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The isomorphism we would like to prove is \text{Hom}(V^\ast,W)\cong V\otimes W. From a purely dimension counting, variance checking, point of view this makes sense. Indeed, \text{Hom}(V,W)\cong V\otimes W purely from a dimension check–they both have dimension \dim(V)\dim(W). That said, they clearly can’t be naturally isomorphic for, if they were, \text{Hom}(\bullet,W) and \bullet\otimes W would have to be isomorphic functors, but this can’t be true since the first is contravariant and the second is covariant. For those who aren’t so comfortable with categorical language this really just means that if V\to V' is a linear map we get linear maps \text{Hom}(V',W)\to\text{Hom}(V,W) and V\otimes W\to V'\otimes W–the fact that they are going in opposite directions (one keeps V in the domain and the other puts it in the codomain) tells us there can’t be a natural isomorphism. So, how do we fix this? The obvious way to fix this would be to compose \text{Hom}(\bullet,W) with some kind of contravariant functor…well, this isn’t guaranteed to fix it but it is definitely necessary. Moreover, we need the functor we compose with to be dimension preserving. Well, anyone who has done linear algebra long enough should know the classic example of this: the dual space functor. Thus, we make a guess that the functor \bullet\otimes W should be isomorphic to the functor with V\mapsto \text{Hom}(V^\ast,W).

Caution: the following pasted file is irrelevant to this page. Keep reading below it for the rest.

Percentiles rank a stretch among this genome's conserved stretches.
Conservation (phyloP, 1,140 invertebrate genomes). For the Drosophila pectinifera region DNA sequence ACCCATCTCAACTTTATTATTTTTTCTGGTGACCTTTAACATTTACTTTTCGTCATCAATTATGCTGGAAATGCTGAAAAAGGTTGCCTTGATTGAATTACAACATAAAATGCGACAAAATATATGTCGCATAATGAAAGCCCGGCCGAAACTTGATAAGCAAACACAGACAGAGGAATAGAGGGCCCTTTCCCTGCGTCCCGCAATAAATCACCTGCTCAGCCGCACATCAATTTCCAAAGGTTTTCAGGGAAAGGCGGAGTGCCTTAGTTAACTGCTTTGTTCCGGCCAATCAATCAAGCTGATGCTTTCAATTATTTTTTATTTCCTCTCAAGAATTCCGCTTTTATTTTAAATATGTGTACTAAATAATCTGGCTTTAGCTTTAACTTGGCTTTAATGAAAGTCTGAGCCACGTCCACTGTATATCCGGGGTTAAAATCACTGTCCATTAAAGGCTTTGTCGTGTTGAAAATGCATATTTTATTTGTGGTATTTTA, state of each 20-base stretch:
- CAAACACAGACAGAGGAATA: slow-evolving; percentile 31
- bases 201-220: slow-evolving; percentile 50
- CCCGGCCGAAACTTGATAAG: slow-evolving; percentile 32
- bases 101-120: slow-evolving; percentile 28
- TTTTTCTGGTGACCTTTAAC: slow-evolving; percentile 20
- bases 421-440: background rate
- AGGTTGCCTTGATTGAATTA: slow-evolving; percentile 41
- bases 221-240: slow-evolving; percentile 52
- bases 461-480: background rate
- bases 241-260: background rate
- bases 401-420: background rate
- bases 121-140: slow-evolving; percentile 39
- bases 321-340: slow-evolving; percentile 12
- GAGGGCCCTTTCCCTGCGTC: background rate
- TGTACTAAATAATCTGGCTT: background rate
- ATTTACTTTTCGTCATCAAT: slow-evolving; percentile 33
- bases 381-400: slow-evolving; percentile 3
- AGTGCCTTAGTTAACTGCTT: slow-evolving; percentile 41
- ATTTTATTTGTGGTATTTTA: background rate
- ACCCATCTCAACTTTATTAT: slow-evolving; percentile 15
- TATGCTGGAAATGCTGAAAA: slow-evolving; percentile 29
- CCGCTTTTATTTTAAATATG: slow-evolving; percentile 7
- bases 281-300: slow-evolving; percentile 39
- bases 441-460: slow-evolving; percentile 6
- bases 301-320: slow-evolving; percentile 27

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While this really doesn’t make obvious the fact that \text{Hom}(V^\ast,W)\cong V\otimes W it at least gives a plausibility argument (although a bad one). Regardless, let’s actually get down to defining this isomorphism.

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References:

[1] Dummit, David Steven., and Richard M. Foote. Abstract Algebra. Hoboken, NJ: Wiley, 2004. Print.

[2] Rotman, Joseph J. Advanced Modern Algebra. Providence, RI: American Mathematical Society, 2010. Print.

[3] Blyth, T. S. Module Theory. Clarendon, 1990. Print.

[4] Lang, Serge. Algebra. Reading, MA: Addison-Wesley Pub., 1965. Print.

[5] Grillet, Pierre A. Abstract Algebra. New York: Springer, 2007. Print.

[6]  Conrad, Keith. “Exterior Powers.” Www.math.uconn.edu/~kconrad. Web. <http://www.math.uconn.edu/~kconrad/blurbs/linmultialg/extmod.pdf&gt;.

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August 14, 2012 - Posted by | Algebra, Linear Algebra | , , , , , , ,

1 Comment »

  1. […] Some Natural Identifications (Pt. III) Point of Post: This is a continuation of this post. […]

    Pingback by Some Natural Identifications (Pt. III) « Abstract Nonsense | August 14, 2012 | Reply